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The Pitfalls of an Online Will
Published February 3, 2021
By Joel Krooks, Esq., Littman Krooks LLP
Many companies currently provide people with the opportunity to create a Last Will and Testament and other various legal documents online. These online Wills have various issues that can cause your estate to not be distributed as intended, can create excessive legal fees during the estate administration, and make life on your family and friends even more difficult after you pass away. I went through the process of creating an online Last Will and Testament to get a sense of the various pitfalls. For this exercise, I did the basic Last Will and Testament on a popular well-advertised online program.
Pitfall #1: Have No Spouse or Children.
During the questionnaire phase of the online Will process, they require you to put in the family information of your spouse and your children. However, not everyone has a spouse or children. When this situation occurs, the probate process is a lot more difficult. The Surrogate’s Court will need to know the closest distrubutee(s) of the decedent. For example, this may be a sibling or a cousin. A practicing attorney would always have the client fill out a family tree in these situations. Often, in situations where a person has no spouse or children, a revocable trust is recommended. Creating a Will online does not inform you about the possibility of creating a revocable trust that may accomplish your goals more effectively.
Pitfall #2: Assets
A person’s assets can determine what estate planning strategy is right for them. A person with a high net worth may need certain trusts in their Wills for tax planning. In addition, it is a common misconception that the Will covers all your assets. A Will only covers assets that are not passed by operation of law (such as joint ownership), through a trust, or have a beneficiary designation listed. The online Will process did not inform me of this and not knowing this can lead to a person’s wishes not being correctly applied at death.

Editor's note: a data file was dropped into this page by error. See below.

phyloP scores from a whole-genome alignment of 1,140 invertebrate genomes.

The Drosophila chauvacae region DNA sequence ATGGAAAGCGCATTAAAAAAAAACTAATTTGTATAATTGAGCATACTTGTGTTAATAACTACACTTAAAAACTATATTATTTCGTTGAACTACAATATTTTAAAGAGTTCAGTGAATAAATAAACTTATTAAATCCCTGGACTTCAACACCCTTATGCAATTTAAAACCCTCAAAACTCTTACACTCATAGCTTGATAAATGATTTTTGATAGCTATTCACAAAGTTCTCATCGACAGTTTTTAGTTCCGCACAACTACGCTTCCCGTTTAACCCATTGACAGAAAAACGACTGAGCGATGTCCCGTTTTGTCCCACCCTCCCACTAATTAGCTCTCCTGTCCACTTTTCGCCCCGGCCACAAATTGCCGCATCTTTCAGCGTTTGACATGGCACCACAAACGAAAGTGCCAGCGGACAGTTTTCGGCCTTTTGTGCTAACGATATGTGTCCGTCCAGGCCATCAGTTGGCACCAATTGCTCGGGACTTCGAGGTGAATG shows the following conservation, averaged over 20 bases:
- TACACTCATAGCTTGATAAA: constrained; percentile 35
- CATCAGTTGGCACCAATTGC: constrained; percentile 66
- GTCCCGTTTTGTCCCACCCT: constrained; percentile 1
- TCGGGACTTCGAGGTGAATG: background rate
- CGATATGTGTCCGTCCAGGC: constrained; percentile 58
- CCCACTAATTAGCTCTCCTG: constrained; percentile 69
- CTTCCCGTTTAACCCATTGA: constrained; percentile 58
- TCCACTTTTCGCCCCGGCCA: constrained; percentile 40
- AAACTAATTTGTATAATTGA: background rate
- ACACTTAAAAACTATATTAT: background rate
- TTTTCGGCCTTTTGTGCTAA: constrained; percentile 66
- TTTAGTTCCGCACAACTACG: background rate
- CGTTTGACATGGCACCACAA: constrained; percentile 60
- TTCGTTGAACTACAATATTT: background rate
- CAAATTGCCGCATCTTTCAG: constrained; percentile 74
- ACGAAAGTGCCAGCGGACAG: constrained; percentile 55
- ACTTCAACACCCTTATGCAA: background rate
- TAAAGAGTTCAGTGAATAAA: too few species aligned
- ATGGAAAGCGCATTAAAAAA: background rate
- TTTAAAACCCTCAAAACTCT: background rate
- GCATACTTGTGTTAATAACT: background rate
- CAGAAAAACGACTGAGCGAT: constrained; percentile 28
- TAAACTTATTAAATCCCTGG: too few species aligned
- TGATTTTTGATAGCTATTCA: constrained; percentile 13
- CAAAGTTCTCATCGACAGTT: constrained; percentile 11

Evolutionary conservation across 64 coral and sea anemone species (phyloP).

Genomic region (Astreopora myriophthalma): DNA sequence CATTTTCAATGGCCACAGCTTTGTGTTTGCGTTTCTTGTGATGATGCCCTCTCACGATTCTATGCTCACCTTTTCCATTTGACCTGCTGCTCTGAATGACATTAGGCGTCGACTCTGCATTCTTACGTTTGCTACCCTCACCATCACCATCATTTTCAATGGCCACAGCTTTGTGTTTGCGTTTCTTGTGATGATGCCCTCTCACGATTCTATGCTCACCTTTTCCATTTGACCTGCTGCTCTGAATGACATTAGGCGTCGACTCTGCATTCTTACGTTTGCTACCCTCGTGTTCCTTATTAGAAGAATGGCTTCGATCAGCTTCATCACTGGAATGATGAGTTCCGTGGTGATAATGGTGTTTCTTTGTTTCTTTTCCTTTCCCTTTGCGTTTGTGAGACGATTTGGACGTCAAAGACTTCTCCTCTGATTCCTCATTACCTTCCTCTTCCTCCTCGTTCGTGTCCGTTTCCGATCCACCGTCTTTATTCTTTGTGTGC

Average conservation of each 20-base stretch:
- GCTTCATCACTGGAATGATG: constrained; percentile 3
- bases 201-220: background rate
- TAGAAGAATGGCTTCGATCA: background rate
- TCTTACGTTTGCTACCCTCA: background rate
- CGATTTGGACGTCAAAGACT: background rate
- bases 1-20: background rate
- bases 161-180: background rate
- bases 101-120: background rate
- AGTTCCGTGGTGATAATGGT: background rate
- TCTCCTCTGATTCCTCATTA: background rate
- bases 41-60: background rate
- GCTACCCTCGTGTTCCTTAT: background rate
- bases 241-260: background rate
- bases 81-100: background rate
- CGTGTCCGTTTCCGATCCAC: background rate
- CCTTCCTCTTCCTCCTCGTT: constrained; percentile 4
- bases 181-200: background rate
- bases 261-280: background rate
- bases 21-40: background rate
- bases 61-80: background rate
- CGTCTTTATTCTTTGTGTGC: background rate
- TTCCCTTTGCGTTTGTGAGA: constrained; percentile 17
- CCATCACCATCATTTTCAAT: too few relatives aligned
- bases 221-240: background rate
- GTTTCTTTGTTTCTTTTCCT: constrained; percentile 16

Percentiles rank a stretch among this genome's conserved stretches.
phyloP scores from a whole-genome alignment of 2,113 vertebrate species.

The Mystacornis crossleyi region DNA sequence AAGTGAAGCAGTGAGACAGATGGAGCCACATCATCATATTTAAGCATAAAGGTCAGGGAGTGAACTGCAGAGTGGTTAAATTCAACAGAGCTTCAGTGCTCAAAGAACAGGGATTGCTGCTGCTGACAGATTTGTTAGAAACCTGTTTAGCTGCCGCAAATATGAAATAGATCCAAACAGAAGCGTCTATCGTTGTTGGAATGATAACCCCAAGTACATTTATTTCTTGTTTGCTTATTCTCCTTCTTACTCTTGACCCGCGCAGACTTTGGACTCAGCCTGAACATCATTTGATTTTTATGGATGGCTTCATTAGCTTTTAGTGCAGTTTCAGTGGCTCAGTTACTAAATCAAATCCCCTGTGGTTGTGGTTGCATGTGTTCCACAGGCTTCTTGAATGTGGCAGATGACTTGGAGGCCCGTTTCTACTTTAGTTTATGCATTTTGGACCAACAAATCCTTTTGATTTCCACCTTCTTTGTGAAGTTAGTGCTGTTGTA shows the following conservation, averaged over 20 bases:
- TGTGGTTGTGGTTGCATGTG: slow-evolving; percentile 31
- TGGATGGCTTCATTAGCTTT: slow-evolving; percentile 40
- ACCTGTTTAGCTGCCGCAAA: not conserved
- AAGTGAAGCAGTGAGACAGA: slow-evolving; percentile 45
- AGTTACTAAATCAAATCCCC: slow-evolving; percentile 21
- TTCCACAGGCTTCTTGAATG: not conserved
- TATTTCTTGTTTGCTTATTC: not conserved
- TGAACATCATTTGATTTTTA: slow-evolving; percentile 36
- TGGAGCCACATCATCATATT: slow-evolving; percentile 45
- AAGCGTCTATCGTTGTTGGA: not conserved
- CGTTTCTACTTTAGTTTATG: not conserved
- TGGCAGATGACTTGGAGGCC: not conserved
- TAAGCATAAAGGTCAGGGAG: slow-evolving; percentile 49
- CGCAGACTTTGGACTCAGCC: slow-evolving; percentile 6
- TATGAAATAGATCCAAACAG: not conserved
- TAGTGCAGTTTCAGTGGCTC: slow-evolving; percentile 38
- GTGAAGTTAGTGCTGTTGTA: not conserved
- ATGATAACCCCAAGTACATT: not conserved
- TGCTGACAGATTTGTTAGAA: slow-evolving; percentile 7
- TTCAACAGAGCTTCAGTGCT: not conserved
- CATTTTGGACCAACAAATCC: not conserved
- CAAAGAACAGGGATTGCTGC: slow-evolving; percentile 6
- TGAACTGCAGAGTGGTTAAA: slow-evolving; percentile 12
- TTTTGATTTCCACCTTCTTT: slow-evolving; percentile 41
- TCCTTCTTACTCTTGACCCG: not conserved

Pitfall #3: Leaving Money to People with Disabilities and Minors
The online Will process allows a person to leave money to their children outright. This poses numerous problems if a child is a minor, is a spendthrift or has a disability. If a child has a disability, it is often beneficial to leave their portion of the inheritance in a Supplemental Needs Trust for that child’s benefit thereby allowing them to maintain eligibility for government benefits, such as Medicaid and Social Security. Furthermore, leaving money to a minor child can cause a myriad of issues in the probate process. A guardian will need to be appointed for the minor child, which can lead to frustration, excessive administration fees, including bonding requirements, and ongoing court oversight.
These are just three of the many pitfalls that I noticed throughout the process. The online wills process was generic and did not account for the specific details that are necessary to properly draft estate planning documents. It is very important to hire an experienced attorney to draft and execute your estate planning documents to make sure your wishes are being carried out, tax and trust planning is being considered, the Will is properly executed, and your estate administration is not a difficult one. We at Littman Krooks are here to help you with your estate planning.
If you would like to learn more about this topic, I am hosting a Zoom Conference on this topic on February 9th. Watch the replay here. Contact us with additional questions by calling 914-684-2100 or click here.
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